Members of Ms Waugh’s family are suing the TAFE after the former Newcastle Grammar School student suffered fatal head injuries when she fell from a horse that bolted during a jillaroo course on March 24, 2009.

The civil case was mentioned during a district court callover yesterday where counsel for the TAFE, Michael Weightman, said there was a significant amount of ‘‘liability evidence’’ from the coronial inquest that still needed to be examined.

The case has been adjourned to March next year.

Deputy State Coroner Sharon Freund was damning of TAFE when she delivered her findings on Ms Waugh’s death in December last year.

Ms Freund said the TAFE did not properly assess the suitability of horses for beginner riders that were supplied by a contractor and made ‘‘no meaningful risk assessment’’ of the contract with the supplier.

Ms Freund called for an audit and overhaul at the TAFE after stating that the college failed to properly investigate the death.

Ms Waugh, 18, took part in the course near Dubbo as part of her efforts to become a country vet, the inquest heard.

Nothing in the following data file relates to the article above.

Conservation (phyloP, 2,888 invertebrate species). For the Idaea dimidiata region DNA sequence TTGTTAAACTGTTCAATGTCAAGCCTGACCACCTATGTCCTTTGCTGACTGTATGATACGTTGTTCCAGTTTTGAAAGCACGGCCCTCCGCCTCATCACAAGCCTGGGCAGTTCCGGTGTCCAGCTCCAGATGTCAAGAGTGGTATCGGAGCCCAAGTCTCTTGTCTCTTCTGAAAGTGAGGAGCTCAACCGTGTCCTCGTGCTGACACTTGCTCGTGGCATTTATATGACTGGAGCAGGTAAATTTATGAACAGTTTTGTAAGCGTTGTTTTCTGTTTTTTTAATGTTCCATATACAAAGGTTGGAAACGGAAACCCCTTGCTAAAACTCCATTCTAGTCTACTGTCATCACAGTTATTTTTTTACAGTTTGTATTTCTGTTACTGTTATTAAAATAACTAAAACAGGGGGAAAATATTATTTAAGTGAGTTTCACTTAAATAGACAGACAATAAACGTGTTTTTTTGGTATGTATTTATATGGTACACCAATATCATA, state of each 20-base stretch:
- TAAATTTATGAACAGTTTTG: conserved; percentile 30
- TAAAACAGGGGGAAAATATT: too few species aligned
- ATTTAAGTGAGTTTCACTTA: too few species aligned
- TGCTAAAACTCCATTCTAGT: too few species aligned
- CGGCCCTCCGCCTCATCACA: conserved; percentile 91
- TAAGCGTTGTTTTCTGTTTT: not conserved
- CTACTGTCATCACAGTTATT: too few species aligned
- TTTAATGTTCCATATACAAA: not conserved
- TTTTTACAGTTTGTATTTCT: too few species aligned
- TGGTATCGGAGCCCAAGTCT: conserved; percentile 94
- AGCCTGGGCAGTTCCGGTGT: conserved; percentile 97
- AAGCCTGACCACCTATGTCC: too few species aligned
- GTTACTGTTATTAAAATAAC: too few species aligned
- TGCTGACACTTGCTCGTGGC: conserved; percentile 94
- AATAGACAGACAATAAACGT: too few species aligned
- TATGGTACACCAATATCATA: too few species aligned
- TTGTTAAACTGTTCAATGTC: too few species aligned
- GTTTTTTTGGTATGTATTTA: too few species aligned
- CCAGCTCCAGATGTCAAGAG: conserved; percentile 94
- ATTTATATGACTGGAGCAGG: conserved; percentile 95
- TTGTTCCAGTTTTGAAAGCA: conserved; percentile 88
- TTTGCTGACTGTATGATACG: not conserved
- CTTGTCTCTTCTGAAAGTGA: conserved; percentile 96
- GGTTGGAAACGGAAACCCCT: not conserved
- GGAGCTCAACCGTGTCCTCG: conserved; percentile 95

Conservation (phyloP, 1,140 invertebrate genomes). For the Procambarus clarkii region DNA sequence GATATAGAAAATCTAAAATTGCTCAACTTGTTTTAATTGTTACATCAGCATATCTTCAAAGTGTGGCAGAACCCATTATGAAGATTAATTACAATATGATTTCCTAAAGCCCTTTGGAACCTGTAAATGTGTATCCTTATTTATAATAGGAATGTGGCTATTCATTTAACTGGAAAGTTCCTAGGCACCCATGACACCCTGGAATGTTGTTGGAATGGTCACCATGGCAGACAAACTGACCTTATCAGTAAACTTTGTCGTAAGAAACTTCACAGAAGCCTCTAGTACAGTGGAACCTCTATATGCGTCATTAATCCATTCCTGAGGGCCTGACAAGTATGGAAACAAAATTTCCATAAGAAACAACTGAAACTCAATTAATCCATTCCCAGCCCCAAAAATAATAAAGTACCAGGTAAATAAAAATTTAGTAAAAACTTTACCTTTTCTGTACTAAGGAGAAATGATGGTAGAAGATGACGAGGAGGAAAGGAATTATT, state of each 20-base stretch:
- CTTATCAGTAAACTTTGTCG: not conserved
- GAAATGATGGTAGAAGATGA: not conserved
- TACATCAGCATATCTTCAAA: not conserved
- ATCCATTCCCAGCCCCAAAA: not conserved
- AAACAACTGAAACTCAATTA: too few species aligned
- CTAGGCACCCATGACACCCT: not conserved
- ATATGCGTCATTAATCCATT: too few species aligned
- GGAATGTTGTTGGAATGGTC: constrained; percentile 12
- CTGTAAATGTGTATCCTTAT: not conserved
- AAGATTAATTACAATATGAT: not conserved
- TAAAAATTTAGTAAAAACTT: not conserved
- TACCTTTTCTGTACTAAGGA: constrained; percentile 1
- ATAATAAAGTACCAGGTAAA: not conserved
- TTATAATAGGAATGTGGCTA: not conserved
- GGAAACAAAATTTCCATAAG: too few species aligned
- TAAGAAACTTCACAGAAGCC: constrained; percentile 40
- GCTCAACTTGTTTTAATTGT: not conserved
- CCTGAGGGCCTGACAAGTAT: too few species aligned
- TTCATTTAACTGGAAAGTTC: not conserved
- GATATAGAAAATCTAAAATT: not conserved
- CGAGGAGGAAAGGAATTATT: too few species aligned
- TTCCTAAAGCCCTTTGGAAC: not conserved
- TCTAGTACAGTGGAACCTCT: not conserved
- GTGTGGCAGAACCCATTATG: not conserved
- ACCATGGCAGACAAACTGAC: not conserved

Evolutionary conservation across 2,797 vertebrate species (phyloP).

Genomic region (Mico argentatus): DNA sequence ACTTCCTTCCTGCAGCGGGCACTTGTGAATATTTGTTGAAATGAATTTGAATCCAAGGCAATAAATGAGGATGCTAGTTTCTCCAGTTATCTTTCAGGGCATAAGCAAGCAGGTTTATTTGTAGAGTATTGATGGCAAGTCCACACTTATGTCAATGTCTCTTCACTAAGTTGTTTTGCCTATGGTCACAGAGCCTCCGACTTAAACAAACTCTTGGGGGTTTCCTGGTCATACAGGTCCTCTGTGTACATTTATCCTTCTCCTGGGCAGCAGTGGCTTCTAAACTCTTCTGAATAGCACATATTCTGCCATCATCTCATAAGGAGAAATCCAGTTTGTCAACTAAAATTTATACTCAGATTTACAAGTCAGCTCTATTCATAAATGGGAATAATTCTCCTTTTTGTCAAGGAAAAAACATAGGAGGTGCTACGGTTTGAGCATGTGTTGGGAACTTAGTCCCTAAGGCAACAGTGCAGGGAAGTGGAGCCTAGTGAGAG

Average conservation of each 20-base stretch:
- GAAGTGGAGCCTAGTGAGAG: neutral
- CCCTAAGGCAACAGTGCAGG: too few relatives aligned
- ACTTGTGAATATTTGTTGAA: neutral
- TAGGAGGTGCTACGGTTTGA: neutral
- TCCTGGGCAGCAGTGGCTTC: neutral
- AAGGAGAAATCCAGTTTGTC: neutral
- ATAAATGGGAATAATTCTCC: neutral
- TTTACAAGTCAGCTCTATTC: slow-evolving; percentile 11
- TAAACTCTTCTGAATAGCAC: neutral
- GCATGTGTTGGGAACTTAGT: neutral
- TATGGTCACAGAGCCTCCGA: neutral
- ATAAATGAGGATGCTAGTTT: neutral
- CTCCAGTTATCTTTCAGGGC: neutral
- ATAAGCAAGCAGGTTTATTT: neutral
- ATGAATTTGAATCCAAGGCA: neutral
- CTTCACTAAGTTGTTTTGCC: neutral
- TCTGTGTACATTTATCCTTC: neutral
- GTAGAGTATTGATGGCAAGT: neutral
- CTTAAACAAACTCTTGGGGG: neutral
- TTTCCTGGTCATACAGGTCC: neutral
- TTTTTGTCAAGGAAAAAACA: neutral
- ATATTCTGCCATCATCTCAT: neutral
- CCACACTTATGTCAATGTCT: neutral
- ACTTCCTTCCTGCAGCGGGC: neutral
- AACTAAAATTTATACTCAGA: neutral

She was riding a four-year-old thoroughbred, that bolted, causing Ms Waugh to slip from the stirrups and fall.

Ms Freund ruled the horse was not suitable for beginner riders.

As well as the civil suit, WorkCover is investigating the institute’s role in the death and may prosecute the college under the Occupational Health and Safety Act.

The jillaroo course has been suspended.

The civil case, where several of Ms Waugh’s family, including her mother Juliana, are suing the TAFE, was adjourned to allow the institute time to serve evidence on the Waughs.

Fanny’s site has thousand tales to tell

PRINCE: As heard on Fanny’s dance floor in 1984. REPUTATION: Newcastle’s infamous Argyle House has stood the test of time.
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STICKY carpet, a secret show by Chisel, romances blooming and dying, pumping local and global dance acts, dance-floor pashes, biffs inside and out, at least one glassing, and the ocean yacht Windward Passage II parked high and dry next door.